[SOCIETY OF THE CINCINNATI-BROOKS, JOHN] The Institution and Proceedings of the Society of the Cincinnati, formed by the Officers of the United States, at the Cantonment of the Banks of Hudson's River, May 10, 1783: with the Proceedings of the Massachusetts State Society of the Cincinnati, from its Organization, June 9, 1783, to July 4, 1811.
Boston: printed by Thomas B. Wait and Co., 1812. First edition. Disbound and retaining the printed upper board only, the upper corner of the board with Major Brooks in ink, the text with ink marginalia indicating the deaths of original members and the admission of new members. 9 x 5 inches (23 x 13 cm); engraved frontispiece, 112 pp. Dampstained and worn but textually complete. Sabin 13124; Together with an engraved invitation to a meeting of the Society of the Cincinnati. Boston: 7 July 1825. The partially printed document accomplished in manuscript inviting Hon. John Brooks (this the elder Brooks, died March 1825) to that year's meeting. This invitation is accompanied by a letter from the Society's secretary admitting Major Brooks (this being Brooks' son Major Alexander Scammell Brooks) to the Society in the place of his "much lamented father." Puncture, stains, short tears, the certificate with a note on the verso regarding the funeral of Governor William Eustis in February 1825.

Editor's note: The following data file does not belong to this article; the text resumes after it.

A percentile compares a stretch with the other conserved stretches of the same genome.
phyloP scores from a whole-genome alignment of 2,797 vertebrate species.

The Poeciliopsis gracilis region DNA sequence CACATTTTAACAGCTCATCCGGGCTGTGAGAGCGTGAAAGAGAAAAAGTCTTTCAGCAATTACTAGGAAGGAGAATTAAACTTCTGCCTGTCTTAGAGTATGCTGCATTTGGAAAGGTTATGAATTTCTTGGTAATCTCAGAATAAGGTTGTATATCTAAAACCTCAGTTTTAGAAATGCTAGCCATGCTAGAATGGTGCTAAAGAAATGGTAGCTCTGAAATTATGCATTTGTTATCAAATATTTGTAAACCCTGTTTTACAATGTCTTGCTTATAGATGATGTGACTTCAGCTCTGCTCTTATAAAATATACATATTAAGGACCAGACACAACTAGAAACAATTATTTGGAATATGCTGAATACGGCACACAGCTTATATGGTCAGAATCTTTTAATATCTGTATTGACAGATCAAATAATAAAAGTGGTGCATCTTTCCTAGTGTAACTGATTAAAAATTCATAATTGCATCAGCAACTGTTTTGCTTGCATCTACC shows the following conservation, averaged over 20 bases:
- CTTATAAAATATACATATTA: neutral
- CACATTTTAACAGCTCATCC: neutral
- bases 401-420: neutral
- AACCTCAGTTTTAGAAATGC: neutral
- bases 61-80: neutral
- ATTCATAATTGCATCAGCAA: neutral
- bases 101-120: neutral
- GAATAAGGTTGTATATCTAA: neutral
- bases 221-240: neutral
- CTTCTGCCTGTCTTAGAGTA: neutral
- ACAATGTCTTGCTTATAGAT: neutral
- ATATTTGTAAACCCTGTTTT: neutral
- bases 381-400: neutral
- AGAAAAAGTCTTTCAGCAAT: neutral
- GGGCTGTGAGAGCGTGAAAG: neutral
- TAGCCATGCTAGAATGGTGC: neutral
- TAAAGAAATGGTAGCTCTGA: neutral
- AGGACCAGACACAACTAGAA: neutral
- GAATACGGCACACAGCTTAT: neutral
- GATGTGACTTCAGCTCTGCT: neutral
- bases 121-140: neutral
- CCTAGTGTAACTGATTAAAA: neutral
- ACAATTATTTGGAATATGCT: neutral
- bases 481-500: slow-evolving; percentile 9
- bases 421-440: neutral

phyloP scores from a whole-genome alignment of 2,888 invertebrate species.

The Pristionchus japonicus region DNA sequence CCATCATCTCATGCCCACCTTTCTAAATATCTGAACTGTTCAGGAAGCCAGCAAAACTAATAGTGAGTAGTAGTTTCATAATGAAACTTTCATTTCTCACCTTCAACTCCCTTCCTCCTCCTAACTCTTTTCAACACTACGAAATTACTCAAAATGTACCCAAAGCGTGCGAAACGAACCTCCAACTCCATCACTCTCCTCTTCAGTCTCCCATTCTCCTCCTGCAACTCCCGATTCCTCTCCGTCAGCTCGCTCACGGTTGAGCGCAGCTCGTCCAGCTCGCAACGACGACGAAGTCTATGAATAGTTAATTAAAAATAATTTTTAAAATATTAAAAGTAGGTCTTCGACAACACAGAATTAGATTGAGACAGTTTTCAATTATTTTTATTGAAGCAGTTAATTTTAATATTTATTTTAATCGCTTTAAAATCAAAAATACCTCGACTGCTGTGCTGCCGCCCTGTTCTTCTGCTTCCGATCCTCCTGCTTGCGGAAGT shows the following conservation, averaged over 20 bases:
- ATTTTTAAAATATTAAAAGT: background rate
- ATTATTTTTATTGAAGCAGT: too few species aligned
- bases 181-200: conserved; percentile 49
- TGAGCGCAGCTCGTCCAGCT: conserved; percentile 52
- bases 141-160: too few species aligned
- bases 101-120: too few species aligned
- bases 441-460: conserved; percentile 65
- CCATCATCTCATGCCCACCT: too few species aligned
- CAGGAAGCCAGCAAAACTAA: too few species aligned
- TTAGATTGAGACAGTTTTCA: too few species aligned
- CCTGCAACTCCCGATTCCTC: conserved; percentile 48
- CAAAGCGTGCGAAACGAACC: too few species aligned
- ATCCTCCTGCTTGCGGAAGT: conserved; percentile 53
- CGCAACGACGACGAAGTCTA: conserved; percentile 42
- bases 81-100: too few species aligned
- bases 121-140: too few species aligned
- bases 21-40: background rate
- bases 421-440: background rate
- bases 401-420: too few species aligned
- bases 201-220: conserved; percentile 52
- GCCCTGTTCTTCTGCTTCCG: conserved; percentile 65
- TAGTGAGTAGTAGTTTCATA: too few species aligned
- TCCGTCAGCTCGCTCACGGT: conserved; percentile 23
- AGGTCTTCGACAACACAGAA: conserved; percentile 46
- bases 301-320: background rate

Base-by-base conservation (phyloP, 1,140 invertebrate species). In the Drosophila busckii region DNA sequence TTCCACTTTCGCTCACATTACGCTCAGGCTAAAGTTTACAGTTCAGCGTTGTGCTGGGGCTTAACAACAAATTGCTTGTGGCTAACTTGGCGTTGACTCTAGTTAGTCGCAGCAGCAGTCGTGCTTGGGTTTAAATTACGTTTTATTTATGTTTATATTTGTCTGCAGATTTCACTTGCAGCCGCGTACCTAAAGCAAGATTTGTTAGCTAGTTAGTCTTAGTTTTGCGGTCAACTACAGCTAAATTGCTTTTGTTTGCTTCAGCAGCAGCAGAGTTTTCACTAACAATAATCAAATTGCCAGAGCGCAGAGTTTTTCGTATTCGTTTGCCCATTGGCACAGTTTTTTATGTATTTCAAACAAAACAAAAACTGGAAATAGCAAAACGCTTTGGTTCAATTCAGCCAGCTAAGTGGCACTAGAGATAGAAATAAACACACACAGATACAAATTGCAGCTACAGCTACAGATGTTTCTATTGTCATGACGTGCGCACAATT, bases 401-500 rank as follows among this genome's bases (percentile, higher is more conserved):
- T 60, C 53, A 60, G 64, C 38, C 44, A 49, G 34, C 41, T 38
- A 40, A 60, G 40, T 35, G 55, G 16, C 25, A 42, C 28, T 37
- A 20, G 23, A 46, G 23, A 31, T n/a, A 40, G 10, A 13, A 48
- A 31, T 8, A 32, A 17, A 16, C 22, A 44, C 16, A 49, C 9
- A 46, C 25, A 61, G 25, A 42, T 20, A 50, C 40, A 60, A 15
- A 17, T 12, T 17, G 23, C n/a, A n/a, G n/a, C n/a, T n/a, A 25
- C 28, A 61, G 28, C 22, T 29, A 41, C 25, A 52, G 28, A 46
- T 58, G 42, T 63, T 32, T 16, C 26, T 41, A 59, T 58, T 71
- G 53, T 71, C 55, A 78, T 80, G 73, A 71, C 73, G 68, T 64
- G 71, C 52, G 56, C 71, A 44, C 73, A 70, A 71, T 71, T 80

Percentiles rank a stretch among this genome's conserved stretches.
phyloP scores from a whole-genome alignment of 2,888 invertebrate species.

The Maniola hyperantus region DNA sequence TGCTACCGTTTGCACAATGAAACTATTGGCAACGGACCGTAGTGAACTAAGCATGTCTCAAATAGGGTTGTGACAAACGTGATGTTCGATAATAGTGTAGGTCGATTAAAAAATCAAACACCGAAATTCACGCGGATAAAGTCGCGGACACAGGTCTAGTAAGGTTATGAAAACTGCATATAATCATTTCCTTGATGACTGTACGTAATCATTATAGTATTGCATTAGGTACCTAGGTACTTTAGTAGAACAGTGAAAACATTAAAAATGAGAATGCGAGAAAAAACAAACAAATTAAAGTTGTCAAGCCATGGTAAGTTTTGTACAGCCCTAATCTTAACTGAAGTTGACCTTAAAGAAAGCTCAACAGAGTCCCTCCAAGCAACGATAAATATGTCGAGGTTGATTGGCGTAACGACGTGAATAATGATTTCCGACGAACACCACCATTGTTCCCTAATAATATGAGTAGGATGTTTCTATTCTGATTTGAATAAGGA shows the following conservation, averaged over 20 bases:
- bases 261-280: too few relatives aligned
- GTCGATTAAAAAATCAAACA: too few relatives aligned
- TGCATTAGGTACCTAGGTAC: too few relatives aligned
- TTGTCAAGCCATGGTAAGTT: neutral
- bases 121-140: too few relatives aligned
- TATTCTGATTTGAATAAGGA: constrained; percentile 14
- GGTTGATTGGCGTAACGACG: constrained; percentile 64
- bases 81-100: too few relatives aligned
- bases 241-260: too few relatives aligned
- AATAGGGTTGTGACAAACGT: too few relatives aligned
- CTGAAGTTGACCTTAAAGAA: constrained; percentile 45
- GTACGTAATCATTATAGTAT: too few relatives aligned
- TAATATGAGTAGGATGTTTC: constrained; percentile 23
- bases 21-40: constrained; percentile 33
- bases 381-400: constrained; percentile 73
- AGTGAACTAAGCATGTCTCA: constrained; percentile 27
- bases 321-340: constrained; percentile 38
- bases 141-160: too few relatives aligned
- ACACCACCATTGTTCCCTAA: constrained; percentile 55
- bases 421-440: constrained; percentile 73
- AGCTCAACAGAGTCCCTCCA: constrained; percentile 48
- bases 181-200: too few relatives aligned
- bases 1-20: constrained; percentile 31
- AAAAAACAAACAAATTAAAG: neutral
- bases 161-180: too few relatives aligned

An interesting, albeit worn, group regarding the changing of the guard in the Massachusetts chapter of the Society of the Cincinnati. John Brooks had served with distinction in the Battles of Lexington and Concord, the Battle of White Plains, the Battles of Saratoga, the Battle of Monmouth, and had trained troops alongside Baron von Steuben at Valley Forge. An original member of the Society, Brooks was chapter president at the time he was also governor of Massachussets before his death in March 1825. His namesake son John Brooks Jr. had died in the War of 1812. His second son Major Alexander Scammell Brooks would also serve in the War of 1812 and died en route to fight in the Seminole War in 1836. Major Brooks is here admitted a member in the Society in his father's place. The 1812 volume present here is scarce and offers an early history of the Society and lists its original members.
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